The expansion to all schools in the district, including leadership, set the context for moving classroom walkthroughs from a one-time event to an ongoing process. This data analysis will determine the next steps that impact teaching and learning at both the classroom and system levels. Consider sharing successful classroom walkthrough practices and providing support and training for other schools in the district to implement their own process. By creating a culture of collaboration and continuous improvement, classroom walkthroughs can lead to more effective teaching and improved student outcomes across the entire district. Overall, it’s important to make sure that your classroom walkthroughs are focused on improving teaching and learning. This involves establishing a clear focus of inquiry, building a diverse team, communicating the process with stakeholders, collecting specific data during classroom observations, providing encouraging feedback, and continually assessing and refining the process at the individual classroom level and throughout the district. With this approach, classroom walkthroughs can positively impact teacher performance and student achievement.

What success looks like for a school or district with classroom walkthroughs

If successful, you will have created an atmosphere of trust and collaboration in your school, district, environment, and culture where growth is accepted and encouraged. One were receiving feedback is as important as giving it. You will see improved teacher performance and student achievement, as well as an overall increase in the quality of education. Your classroom walkthroughs will become an integral part of your continuous improvement process, leading to long-term success for all stakeholders in the education system. Ultimately, classroom walkthroughs should be a tool for supporting and improving teaching and learning in your school or district. They should not be used as a means of punishment or evaluation but rather as an opportunity for growth and development. By taking this approach, classroom walkthroughs can have a positive impact on both teacher performance and student achievement.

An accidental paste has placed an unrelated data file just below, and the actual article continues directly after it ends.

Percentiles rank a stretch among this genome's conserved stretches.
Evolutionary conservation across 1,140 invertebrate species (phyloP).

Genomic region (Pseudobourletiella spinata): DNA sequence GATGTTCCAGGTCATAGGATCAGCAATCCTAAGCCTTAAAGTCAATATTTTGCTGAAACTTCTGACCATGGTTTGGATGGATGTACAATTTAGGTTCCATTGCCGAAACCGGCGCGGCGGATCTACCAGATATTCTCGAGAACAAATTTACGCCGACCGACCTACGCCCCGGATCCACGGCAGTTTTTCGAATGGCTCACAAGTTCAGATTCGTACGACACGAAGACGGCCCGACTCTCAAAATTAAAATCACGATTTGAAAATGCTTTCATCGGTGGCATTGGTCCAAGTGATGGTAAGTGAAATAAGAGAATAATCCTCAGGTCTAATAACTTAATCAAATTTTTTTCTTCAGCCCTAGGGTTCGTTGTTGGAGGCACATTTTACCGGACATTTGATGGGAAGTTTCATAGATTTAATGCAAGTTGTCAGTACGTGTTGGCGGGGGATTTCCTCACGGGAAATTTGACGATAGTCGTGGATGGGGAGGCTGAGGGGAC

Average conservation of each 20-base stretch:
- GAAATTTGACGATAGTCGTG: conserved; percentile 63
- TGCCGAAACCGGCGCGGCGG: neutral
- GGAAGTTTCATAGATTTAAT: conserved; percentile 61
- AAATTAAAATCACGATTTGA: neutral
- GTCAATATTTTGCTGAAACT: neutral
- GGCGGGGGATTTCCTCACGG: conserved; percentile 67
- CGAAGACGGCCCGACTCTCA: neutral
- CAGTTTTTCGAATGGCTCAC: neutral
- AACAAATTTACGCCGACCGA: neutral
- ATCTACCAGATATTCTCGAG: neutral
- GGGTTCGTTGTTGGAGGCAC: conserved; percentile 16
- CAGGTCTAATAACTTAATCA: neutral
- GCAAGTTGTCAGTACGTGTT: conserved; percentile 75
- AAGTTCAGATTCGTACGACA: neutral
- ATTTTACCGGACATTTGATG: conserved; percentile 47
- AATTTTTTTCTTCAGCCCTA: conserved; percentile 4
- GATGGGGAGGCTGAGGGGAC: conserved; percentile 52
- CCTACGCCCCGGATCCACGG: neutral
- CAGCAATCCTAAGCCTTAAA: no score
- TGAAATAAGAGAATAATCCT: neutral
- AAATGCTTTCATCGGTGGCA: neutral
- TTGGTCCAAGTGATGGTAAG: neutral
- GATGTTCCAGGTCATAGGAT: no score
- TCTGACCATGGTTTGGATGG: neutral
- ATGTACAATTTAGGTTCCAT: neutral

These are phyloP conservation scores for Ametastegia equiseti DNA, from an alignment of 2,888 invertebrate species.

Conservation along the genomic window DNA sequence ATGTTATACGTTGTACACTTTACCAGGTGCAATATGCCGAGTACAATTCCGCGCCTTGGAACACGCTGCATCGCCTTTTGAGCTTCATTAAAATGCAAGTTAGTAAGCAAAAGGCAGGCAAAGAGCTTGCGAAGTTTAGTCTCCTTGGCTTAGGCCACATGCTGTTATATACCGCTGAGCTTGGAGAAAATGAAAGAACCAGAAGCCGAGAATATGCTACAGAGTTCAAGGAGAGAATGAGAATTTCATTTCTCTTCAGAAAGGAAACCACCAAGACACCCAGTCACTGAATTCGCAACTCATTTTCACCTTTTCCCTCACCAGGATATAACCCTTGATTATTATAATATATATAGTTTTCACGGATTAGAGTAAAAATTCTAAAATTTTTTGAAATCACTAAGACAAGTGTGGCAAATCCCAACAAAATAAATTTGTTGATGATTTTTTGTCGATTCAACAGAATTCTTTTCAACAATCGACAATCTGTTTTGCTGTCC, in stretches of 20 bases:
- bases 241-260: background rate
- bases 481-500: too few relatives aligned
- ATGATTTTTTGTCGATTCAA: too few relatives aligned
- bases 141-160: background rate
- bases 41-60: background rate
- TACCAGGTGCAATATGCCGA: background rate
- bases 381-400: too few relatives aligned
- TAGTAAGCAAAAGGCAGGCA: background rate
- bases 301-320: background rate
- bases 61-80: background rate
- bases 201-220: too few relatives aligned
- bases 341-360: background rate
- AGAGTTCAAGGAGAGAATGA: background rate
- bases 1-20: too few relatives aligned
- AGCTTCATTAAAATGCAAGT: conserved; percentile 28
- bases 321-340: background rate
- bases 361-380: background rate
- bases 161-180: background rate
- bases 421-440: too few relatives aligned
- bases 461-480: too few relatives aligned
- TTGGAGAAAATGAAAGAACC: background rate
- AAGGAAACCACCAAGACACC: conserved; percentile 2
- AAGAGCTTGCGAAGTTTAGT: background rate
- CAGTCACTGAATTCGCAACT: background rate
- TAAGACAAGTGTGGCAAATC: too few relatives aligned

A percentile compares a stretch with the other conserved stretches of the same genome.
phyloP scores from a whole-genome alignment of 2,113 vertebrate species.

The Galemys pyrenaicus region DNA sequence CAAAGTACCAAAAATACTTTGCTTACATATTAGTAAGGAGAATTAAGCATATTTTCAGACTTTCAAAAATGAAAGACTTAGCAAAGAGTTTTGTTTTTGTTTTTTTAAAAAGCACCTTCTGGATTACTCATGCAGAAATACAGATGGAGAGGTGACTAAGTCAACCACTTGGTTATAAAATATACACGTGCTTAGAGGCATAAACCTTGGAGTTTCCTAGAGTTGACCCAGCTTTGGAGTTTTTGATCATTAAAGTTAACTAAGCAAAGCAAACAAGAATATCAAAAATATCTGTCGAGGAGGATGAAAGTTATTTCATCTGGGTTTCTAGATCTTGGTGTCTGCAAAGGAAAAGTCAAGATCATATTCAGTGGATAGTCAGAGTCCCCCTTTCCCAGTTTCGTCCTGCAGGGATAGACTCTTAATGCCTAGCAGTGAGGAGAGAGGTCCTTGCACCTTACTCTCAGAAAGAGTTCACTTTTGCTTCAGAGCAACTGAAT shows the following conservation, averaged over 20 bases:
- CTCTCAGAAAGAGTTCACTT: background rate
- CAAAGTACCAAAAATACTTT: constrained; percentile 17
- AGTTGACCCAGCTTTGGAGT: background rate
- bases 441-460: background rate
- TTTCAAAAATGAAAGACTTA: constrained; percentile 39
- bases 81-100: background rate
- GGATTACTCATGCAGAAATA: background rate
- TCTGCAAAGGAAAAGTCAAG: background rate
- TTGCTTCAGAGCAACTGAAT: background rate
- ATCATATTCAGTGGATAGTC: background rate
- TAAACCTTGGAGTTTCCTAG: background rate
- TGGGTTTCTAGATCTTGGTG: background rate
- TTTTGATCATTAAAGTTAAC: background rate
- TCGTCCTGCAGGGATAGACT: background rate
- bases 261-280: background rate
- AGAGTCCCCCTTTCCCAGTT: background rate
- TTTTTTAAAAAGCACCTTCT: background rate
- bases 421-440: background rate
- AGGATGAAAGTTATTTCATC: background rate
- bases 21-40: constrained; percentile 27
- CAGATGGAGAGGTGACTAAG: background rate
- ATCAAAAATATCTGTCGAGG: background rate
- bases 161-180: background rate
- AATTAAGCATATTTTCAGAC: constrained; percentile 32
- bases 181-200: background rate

Characteristics to look for to know you made it

  • Classroom walkthroughs become part of the regular teacher observation and feedback process.
  • Classroom observations are consistently focused on areas of inquiry
  • There is a culture of continuous improvement, with teachers feeling supported in their growth
  • The classroom walkthrough process is continually assessed and refined as necessary.
  • New teachers feel confident and know what to expect regarding classroom observations.
  • Overall improvement in teacher performance and student achievement is observed.

Final thoughts – Making it last.

Classroom Walkthroughs, though effective, require a lot of time and effort to implement. As with anything new, it’s easy for staff to see this as another fad that will eventually die out if we don’t put in the work to sustain it long-term. To make sure this doesn’t happen, schools and districts should:

  • Make the school’s vision known to everyone and remind them as often as possible;
  • Not trying to work on too many initiatives at once, but instead focus on a chosen few and see how the Classroom Walkthrough process can help with those specific goals;
  • Encourage group discussions so that working together becomes commonplace and multiple people continuously improve teaching/learning;
  • Get staff on board by being communicative and understanding
  • After reviewing the progress monitoring evidence, develop a plan to communicate those findings with schools and faculty. To assist with comprehension, create visuals such as charts or graphs;
  • Use data gathered during progress monitoring to direct future Learning Walkthroughs, then use evidence from subsequent Walkthroughs for planning purposes.
  • Although it may be tough, keep in mind that everyone participating in the process is doing so to improve the school culture for students. This takes time and effort, but it will ultimately be worth it as we see changes taking shape. Remember too that some aspects of this transformation might require altering our long-held values or habits/routines;
  • Leaders who have benefited from Classroom Walkthroughs can help others by sharing their experiences and explaining how the process has positively impacted their work.

Overall, student achievement improves. Establishing classroom walkthroughs as a regular process may take time and effort, but the result will be worth it as it leads to more effective teaching and improved student outcomes. Keep your focus on improving teaching and learning, communicate effectively with stakeholders, collect specific data during classroom observations, provide encouraging feedback, and continually assess and refine the process at individual and district levels. With this approach, classroom walkthroughs can positively impact teacher performance and student achievement. Good luck on your journey toward continuous improvement!

“We often don’t act on what we know simply because it’s difficult. If that were not the case, everyone would be in great shape. We all have the skills and training needed–what we need now is to work together and hold each other accountable as we put our knowledge into practice.”